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Clin Orthop Relat Res. 2012 Nov;470(11):3195-201. doi: 10.1007/s11999-012-2461-x. Epub 2012 Jul 4.

Establishment of parameters for congenital thoracic stenosis: a study of 700 postmortem specimens.

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Case Western Reserve University, School of Medicine, 13612 Silver Road, Garfield Heights, OH 44125, USA.



Congenital thoracic stenosis (CTS) occurs when the bony anatomy of the canal is smaller than expected in the general population. The diagnosis currently is made based on the clinical impression from subjective radiographic studies, and the normal values for CTS have not been established.


We provided a statistical definition for CTS based on objective measurements of thoracic spine specimens and explored parameters that might predict CTS.


We selected 700 adult skeletal specimens from the Hamann-Todd Collection in the Cleveland Museum of Natural History (Cleveland, OH, USA). We used calipers to measure the sagittal canal diameter (SCD), interpedicle distance (IPD), and pedicle length (PL). At each level, canal area was calculated using a geometric formula, a standard distribution was created, and values two SDs below the mean were considered congenitally stenotic. Corresponding values of SCD and IPD of the stenotic specimens were studied. The values of SCD and IPD predicting CTS with highest sensitivity and specificity were tabulated.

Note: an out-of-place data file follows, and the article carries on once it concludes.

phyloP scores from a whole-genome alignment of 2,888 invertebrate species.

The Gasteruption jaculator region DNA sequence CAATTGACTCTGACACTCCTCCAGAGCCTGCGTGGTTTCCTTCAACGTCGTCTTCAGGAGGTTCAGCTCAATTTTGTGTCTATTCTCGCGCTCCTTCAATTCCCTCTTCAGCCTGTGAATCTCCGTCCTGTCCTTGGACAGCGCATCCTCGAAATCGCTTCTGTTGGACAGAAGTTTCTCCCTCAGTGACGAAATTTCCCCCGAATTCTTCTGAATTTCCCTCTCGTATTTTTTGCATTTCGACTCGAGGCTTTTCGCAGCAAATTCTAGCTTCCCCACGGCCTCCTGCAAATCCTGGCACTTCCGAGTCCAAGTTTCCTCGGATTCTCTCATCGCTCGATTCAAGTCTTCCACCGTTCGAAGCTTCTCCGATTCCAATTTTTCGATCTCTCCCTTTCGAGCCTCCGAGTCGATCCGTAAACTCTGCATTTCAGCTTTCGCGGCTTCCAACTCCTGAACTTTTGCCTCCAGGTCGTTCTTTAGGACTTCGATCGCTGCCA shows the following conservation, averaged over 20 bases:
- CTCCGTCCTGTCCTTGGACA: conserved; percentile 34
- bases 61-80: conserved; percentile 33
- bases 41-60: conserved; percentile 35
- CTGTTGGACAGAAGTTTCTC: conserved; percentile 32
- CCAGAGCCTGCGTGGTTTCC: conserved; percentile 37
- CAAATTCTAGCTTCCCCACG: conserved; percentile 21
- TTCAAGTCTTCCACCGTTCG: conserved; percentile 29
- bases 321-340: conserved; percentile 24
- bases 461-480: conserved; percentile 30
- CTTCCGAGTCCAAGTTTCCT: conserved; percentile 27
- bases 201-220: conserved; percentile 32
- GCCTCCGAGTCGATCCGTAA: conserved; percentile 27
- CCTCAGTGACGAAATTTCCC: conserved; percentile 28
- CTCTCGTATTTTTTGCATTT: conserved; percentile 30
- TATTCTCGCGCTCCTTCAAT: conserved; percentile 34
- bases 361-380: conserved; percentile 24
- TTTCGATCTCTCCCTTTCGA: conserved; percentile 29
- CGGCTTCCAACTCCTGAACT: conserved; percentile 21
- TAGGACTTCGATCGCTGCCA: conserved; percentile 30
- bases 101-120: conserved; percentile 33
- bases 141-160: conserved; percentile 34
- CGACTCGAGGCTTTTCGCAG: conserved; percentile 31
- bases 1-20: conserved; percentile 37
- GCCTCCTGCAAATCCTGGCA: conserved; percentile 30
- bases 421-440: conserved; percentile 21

At each level, CTS was defined as: T1, 160 mm(2); T2, 135 mm(2); T3, 131 mm(2); T4, 130 mm(2), T5, 129 mm(2), T6, 127 mm(2); T7, 127 mm(2); T8, 129 mm(2); T9, 130 mm(2); T10, 132 mm(2); T11, 140 mm(2); and T12, 173 mm(2). A SCD less than 15 mm and an IPD less than 18.5 mm were predictive of CTS at each level with sensitivities and specificities of 80% to 100%.


We statistically defined CTS at each level. A SCD less than 15 mm or IPD less than 18.5 mm predicted the presence of CTS at all levels.


In a symptomatic patient, on routine radiologic examination, a physician should suspect stenosis of the thoracic canal if the SCD and IPD are less than 15 and 18.5 mm respectively. As a spinal deformity surgeon, the canal area is especially relevant when considering a possible canal intrusion by implants.

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